SECTION 3 Pediatric Dentistry
A child’s first visit to the dentist should be at a much earlier age than most parents think. The first dental visit should occur by age 1 or when the first teeth erupt. During this visit we will teach you how to care for your child’s teeth and what preventive measures you should be taking for your infant at this early stage. Many dental problems can be prevented when we have the opportunity to examine your child and visit with you in the early developmental stages. For example, early childhood tooth decay can be prevented by applying fluoride varnish to the baby teeth when they erupt.
The first cleaning for your child (pedodontic prophylaxis) should be done at about 1 year of age. At about 2 to 2 1⁄2 years of age, depending on the child’s behavior, your child can sit in the dental chair for teeth cleaning and fluoride application. It is important to note that this should not be the first time the child visits our office. Before this visit we would like the child to come in with a parent or caregiver who is receiving professional dental hygiene care. We have many toys, books, and children’s movies that can be fun. In this way children come to know the dental office as a very pleasant, nonthreatening place. It is hoped that by the time they come for their own care they have been to the office several times. They know the dentist, the dental hygienist, and the way the office and dental equipment looks. They will have a good idea of what will be expected of them. They will have had only good experiences with people at this location. Usually, infants and toddlers introduced to dentistry in this manner are very excited about having their own dental appointments.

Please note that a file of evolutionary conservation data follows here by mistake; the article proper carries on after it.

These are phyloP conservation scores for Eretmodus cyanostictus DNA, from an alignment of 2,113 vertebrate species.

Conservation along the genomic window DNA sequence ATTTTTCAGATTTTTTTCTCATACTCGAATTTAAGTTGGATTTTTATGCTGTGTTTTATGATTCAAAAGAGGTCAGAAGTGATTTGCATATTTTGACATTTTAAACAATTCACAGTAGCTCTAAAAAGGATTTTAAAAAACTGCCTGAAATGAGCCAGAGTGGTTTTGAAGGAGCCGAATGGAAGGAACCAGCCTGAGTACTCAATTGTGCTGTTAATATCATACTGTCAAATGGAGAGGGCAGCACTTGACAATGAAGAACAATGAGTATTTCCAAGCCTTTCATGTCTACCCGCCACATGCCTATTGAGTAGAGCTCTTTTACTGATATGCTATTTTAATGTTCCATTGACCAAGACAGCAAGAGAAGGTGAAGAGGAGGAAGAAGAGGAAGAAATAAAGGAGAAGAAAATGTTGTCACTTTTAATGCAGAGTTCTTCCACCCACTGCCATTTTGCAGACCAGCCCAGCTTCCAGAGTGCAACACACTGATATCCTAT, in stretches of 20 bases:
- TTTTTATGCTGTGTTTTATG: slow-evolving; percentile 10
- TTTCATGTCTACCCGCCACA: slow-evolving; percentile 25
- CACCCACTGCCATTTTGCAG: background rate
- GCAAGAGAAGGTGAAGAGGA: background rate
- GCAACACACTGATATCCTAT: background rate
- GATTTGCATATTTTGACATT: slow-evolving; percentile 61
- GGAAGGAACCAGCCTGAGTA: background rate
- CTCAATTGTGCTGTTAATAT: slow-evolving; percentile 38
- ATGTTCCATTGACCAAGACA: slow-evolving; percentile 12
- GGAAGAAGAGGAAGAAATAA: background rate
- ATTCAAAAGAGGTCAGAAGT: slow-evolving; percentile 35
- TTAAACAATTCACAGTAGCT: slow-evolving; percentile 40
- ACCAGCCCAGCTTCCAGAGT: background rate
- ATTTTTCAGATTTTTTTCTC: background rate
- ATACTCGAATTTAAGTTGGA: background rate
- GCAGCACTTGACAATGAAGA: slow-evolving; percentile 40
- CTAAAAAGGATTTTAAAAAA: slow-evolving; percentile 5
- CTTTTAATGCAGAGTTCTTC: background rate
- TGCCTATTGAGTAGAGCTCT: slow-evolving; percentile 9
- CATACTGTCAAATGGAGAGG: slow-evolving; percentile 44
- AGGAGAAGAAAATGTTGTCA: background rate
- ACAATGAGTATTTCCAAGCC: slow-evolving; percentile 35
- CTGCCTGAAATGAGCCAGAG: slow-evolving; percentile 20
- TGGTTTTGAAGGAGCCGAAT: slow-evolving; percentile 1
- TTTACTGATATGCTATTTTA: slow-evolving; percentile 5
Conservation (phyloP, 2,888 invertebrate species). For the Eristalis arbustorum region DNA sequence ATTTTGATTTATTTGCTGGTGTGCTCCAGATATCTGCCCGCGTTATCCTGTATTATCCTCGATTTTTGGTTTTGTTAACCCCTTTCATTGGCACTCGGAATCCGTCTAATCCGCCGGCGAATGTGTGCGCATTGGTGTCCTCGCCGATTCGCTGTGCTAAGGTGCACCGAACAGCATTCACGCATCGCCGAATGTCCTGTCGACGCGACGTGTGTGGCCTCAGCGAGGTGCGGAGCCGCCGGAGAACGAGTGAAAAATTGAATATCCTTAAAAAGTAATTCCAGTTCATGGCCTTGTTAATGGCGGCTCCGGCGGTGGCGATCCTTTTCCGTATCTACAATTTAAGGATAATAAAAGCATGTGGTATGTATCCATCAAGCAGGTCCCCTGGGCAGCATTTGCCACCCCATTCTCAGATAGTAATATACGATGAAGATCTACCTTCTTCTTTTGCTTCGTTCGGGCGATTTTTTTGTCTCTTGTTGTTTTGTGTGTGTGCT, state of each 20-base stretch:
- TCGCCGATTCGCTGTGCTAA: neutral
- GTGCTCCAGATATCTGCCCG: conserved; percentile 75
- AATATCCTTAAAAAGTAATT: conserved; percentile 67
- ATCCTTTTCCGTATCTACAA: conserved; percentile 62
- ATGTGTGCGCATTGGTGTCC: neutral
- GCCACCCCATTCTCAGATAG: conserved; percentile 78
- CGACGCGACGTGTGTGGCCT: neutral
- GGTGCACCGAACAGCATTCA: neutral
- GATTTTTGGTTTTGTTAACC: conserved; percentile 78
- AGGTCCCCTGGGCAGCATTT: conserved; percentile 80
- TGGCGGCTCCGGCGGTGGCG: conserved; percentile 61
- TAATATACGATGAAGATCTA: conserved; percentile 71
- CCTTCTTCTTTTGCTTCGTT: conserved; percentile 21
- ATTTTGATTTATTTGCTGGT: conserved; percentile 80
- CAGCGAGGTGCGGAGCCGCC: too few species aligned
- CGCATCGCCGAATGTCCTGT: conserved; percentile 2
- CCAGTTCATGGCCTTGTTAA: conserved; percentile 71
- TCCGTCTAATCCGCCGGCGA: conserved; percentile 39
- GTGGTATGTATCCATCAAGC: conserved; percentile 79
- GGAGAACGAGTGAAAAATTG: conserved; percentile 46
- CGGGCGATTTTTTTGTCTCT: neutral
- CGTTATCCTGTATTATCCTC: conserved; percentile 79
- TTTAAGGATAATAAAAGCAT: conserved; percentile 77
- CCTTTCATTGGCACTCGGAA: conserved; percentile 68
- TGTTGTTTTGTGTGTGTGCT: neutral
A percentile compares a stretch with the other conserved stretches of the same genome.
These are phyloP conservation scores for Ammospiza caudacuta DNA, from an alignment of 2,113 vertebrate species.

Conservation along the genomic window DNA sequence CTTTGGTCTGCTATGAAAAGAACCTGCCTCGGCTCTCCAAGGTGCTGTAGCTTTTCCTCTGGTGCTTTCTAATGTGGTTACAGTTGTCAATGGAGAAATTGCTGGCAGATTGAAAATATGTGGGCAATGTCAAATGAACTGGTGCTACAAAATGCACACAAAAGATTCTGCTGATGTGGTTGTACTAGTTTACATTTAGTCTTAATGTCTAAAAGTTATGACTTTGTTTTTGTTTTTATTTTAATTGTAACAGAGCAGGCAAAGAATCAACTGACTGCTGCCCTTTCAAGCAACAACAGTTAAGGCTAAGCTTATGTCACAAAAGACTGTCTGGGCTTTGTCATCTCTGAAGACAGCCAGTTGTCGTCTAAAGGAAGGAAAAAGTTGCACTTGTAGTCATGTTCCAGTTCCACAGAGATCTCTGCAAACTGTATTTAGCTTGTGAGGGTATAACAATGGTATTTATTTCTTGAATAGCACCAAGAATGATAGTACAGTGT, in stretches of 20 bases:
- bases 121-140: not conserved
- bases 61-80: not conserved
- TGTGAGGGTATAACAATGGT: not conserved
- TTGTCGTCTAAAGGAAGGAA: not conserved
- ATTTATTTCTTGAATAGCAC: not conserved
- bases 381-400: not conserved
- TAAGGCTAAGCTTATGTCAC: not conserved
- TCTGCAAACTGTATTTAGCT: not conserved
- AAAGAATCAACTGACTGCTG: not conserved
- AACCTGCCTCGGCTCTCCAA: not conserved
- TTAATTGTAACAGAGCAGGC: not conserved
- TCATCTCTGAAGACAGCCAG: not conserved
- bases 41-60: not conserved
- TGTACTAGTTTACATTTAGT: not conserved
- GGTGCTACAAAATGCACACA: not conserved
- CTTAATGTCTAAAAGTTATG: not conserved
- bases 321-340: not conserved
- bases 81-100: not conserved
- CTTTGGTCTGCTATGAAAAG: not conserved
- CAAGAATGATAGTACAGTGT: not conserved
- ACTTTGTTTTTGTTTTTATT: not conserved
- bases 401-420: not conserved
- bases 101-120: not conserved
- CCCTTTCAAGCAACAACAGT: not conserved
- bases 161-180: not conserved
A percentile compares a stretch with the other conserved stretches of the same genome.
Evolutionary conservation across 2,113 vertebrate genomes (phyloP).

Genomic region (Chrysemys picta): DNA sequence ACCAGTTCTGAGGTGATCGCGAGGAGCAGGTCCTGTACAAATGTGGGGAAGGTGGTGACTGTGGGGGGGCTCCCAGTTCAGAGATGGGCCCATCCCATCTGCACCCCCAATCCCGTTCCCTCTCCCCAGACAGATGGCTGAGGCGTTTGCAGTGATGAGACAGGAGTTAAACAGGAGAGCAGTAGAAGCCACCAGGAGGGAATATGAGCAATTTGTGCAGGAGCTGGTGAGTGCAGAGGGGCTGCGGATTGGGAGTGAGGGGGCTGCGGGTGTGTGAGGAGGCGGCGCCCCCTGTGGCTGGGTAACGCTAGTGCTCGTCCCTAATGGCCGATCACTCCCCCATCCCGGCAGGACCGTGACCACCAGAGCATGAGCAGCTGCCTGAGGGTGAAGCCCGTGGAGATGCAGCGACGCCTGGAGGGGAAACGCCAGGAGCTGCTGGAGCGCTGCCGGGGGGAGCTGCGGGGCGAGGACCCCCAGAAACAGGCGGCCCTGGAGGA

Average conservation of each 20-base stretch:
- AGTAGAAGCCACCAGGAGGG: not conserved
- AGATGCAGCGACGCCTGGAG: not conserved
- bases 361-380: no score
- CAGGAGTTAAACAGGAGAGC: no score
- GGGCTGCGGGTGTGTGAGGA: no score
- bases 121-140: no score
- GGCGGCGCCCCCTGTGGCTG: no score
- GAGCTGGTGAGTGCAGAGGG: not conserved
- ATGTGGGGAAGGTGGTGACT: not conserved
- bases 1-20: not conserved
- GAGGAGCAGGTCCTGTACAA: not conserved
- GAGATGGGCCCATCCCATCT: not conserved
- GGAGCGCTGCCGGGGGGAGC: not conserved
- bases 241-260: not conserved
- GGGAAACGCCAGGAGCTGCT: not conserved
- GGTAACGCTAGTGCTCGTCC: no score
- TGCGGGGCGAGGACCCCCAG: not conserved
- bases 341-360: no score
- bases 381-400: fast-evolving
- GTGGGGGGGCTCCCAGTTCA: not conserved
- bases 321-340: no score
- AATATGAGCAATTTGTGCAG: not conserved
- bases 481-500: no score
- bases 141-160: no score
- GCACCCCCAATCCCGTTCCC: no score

It is important for parents and caregivers to always talk positively about going to a dental appointment as well as about the appointment after it has occurred. Children are very smart. They may not know what some of the words mean, but they can understand how you feel about it. You should try not to use any words around them that might have an unpleasant connotation: toothache, drill, pull, hurt, pain, unhappy, and so on. Always talk about how happy you are to go to the dentist and what a great experience it was. If your appointment was stressful, talk about it in private where children cannot overhear. If necessary, and if your child asks, tell him or her about how glad you are that the dentist or dental hygienist is making your mouth feel good again, without mentioning any of the discomfort.
It is also important to ensure that the children are not threatened by the dentist or dental hygienist and to avoid making the dentist or dental hygienist appear to be the “heavy.” Don’t tell children, for example, that if they eat candy, they will have to go to the dentist to get their teeth drilled and filled. Children will then think of the dentist’s office as a place where you get punished for doing something bad. We want children to be completely comfortable and to not worry when it is time for a dental appointment.
By the time the child has a dental procedure performed, at the age of 2 to 21⁄2 years, it will usually be very simple, quick, and entirely painless. Of course, we assume you have followed all the preventive suggestions we have given you: using fluoride supplements, if appropriate; brushing the child’s teeth with a fluoride toothpaste; having fluoride varnish “painted” on the teeth twice a year; putting nothing in a night bottle but water; and so forth.